Dr. Xuegang (Jeff) Ban is an Associate Professor of the Department of Civil and Environmental Engineering at the University of Washington. His recent research focuses on applying mathematical modeling tools and transportation principles to investigate the system effect of emerging technologies such as connected/automated vehicles and shared mobility. He has published about 120 papers in refereed journals, as book chapters, or in refereed conference proceedings. He is a member of the TRB’s Network Modeling Committee (ADB30) and Vehicle-Highway Automation Committee (AHB30).
Traffic control on networks is one of the most cost-effective and scalable solutions to worsening urban traffic congestion. In this talk, we discuss a novel formulation of robust network traffic control involving a first order traffic flow model, with initial condition, model parameter and intersection parameter uncertainty. We first present a fast numerical scheme (Fast Lax-Hopf) for solving the Lighthill-Whitham-Richards (LWR) model on networks. We then use this scheme to formulated the boundary control problem as a Linear Program (LP), given corresponding initial conditions and the model parameters. We then present a stochastic programming counterpart involving chance constraints, to capture the uncertainty in the initial conditions or in the junction parameters. A validation on a simulated road network is conducted, and the performance of the optimal control is validated using a Monte Carlo simulation.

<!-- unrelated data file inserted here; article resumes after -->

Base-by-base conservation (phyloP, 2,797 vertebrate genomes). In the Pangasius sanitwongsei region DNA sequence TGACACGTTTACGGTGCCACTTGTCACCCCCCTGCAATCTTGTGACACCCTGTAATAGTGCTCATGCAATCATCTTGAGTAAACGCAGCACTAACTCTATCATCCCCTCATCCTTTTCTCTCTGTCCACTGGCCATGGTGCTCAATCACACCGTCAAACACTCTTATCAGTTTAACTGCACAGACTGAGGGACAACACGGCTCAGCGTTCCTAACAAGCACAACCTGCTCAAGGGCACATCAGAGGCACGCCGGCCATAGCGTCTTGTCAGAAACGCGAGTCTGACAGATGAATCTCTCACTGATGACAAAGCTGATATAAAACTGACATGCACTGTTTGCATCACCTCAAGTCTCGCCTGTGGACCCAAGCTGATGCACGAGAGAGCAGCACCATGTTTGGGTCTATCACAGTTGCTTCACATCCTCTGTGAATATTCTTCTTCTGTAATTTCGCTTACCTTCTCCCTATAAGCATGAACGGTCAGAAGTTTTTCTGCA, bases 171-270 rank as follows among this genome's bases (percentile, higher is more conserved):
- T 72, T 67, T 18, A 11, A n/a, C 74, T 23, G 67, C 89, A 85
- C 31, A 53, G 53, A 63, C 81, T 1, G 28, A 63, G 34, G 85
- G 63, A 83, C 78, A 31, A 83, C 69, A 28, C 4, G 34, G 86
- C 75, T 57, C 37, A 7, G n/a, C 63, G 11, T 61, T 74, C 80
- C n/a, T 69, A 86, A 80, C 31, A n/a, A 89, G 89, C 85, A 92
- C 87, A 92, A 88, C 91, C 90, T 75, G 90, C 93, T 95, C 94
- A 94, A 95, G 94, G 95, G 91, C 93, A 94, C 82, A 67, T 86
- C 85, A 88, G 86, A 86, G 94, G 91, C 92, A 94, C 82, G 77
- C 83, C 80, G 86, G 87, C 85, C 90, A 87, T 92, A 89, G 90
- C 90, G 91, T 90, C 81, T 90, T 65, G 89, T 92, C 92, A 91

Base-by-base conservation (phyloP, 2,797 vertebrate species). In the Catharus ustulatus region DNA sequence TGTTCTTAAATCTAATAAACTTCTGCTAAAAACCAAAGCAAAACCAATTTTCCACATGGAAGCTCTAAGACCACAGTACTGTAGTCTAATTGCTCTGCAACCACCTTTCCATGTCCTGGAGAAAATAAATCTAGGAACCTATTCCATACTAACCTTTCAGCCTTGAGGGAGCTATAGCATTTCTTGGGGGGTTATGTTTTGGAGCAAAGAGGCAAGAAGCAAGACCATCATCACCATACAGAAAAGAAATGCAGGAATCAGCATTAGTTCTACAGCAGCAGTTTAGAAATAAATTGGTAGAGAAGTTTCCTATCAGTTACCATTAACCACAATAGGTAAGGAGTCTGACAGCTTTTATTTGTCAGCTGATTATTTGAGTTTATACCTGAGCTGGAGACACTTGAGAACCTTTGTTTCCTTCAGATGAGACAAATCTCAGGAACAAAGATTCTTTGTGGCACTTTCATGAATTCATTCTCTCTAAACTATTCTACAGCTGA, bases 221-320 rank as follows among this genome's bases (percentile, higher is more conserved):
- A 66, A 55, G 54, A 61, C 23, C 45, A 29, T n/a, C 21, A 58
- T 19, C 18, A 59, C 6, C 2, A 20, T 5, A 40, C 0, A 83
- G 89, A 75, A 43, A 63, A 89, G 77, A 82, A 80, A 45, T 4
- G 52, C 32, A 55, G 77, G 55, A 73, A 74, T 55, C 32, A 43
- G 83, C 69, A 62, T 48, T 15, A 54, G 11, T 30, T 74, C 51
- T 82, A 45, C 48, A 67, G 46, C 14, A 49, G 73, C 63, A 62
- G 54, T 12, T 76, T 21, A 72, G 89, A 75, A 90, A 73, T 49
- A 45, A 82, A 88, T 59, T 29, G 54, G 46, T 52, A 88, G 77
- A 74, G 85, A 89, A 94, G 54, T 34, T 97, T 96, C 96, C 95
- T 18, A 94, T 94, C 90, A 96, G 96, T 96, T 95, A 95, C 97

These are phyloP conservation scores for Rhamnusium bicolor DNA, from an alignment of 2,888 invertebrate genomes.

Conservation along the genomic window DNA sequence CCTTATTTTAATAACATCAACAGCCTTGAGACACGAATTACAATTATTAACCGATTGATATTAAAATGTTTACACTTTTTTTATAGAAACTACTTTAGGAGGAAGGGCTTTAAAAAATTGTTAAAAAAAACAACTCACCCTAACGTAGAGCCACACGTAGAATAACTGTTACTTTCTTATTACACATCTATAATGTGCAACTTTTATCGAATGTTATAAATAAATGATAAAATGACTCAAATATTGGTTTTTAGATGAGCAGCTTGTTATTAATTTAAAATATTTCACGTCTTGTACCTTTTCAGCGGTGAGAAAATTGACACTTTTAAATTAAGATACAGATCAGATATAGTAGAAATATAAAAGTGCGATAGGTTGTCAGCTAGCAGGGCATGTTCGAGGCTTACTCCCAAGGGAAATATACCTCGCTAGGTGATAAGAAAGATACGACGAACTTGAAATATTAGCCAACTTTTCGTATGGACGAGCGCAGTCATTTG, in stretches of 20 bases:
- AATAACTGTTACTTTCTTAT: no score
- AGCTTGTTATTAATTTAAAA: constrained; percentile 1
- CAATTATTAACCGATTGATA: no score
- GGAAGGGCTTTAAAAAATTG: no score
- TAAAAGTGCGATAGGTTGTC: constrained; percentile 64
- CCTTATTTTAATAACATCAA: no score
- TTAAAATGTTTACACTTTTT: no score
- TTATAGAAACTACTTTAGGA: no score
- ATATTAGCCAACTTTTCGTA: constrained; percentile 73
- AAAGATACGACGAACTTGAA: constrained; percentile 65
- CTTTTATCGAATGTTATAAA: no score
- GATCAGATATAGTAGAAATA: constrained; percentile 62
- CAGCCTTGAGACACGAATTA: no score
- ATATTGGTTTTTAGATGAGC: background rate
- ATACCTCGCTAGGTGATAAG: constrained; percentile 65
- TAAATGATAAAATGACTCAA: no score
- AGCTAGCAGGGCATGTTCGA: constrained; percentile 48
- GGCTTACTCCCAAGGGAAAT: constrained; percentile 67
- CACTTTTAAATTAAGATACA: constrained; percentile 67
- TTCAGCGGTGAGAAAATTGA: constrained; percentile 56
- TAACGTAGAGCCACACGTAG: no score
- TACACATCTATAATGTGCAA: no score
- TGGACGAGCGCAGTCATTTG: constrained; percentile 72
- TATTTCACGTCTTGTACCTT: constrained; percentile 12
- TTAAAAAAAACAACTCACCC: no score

Christian Claudel is an Assistant Professor of Civil, Architectural and Environmental Engineering at UT-Austin. He received the PhD degree in Electrical Engineering from UC-Berkeley in 2010, and the MS degree in Plasma Physics from Ecole Normale Superieure de Lyon in 2004. He received the Leon Chua Award from UC-Berkeley in 2010 for his work on the Mobile Millennium traffic monitoring system. His research interests include control and estimation of networked and distributed parameter systems, wireless sensor networks, and robotics.